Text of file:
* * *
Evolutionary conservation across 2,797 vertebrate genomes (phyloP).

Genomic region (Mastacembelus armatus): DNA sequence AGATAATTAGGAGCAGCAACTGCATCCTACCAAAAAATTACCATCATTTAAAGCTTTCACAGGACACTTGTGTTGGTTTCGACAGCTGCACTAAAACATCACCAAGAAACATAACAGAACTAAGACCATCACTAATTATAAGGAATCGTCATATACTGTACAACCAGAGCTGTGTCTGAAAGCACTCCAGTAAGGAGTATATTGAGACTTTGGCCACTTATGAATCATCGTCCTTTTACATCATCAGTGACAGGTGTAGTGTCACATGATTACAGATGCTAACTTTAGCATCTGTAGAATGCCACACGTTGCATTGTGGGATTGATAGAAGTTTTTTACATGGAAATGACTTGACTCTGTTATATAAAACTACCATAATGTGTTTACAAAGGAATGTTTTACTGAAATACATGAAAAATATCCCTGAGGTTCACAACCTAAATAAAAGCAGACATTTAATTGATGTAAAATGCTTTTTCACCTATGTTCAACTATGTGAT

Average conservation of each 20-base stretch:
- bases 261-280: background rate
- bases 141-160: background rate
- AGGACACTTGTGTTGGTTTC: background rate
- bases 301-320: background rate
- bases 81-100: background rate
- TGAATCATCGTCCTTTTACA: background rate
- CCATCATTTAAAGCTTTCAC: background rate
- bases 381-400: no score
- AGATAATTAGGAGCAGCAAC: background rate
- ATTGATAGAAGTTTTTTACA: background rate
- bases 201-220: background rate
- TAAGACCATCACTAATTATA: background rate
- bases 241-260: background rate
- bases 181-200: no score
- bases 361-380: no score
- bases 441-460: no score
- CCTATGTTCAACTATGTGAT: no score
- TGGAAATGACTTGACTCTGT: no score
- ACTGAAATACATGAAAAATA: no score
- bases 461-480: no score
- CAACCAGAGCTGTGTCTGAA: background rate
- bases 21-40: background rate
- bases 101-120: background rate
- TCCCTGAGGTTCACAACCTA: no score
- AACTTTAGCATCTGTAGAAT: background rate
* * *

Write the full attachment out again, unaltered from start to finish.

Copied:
Evolutionary conservation across 2,797 vertebrate genomes (phyloP).

Genomic region (Mastacembelus armatus): DNA sequence AGATAATTAGGAGCAGCAACTGCATCCTACCAAAAAATTACCATCATTTAAAGCTTTCACAGGACACTTGTGTTGGTTTCGACAGCTGCACTAAAACATCACCAAGAAACATAACAGAACTAAGACCATCACTAATTATAAGGAATCGTCATATACTGTACAACCAGAGCTGTGTCTGAAAGCACTCCAGTAAGGAGTATATTGAGACTTTGGCCACTTATGAATCATCGTCCTTTTACATCATCAGTGACAGGTGTAGTGTCACATGATTACAGATGCTAACTTTAGCATCTGTAGAATGCCACACGTTGCATTGTGGGATTGATAGAAGTTTTTTACATGGAAATGACTTGACTCTGTTATATAAAACTACCATAATGTGTTTACAAAGGAATGTTTTACTGAAATACATGAAAAATATCCCTGAGGTTCACAACCTAAATAAAAGCAGACATTTAATTGATGTAAAATGCTTTTTCACCTATGTTCAACTATGTGAT

Average conservation of each 20-base stretch:
- bases 261-280: background rate
- bases 141-160: background rate
- AGGACACTTGTGTTGGTTTC: background rate
- bases 301-320: background rate
- bases 81-100: background rate
- TGAATCATCGTCCTTTTACA: background rate
- CCATCATTTAAAGCTTTCAC: background rate
- bases 381-400: no score
- AGATAATTAGGAGCAGCAAC: background rate
- ATTGATAGAAGTTTTTTACA: background rate
- bases 201-220: background rate
- TAAGACCATCACTAATTATA: background rate
- bases 241-260: background rate
- bases 181-200: no score
- bases 361-380: no score
- bases 441-460: no score
- CCTATGTTCAACTATGTGAT: no score
- TGGAAATGACTTGACTCTGT: no score
- ACTGAAATACATGAAAAATA: no score
- bases 461-480: no score
- CAACCAGAGCTGTGTCTGAA: background rate
- bases 21-40: background rate
- bases 101-120: background rate
- TCCCTGAGGTTCACAACCTA: no score
- AACTTTAGCATCTGTAGAAT: background rate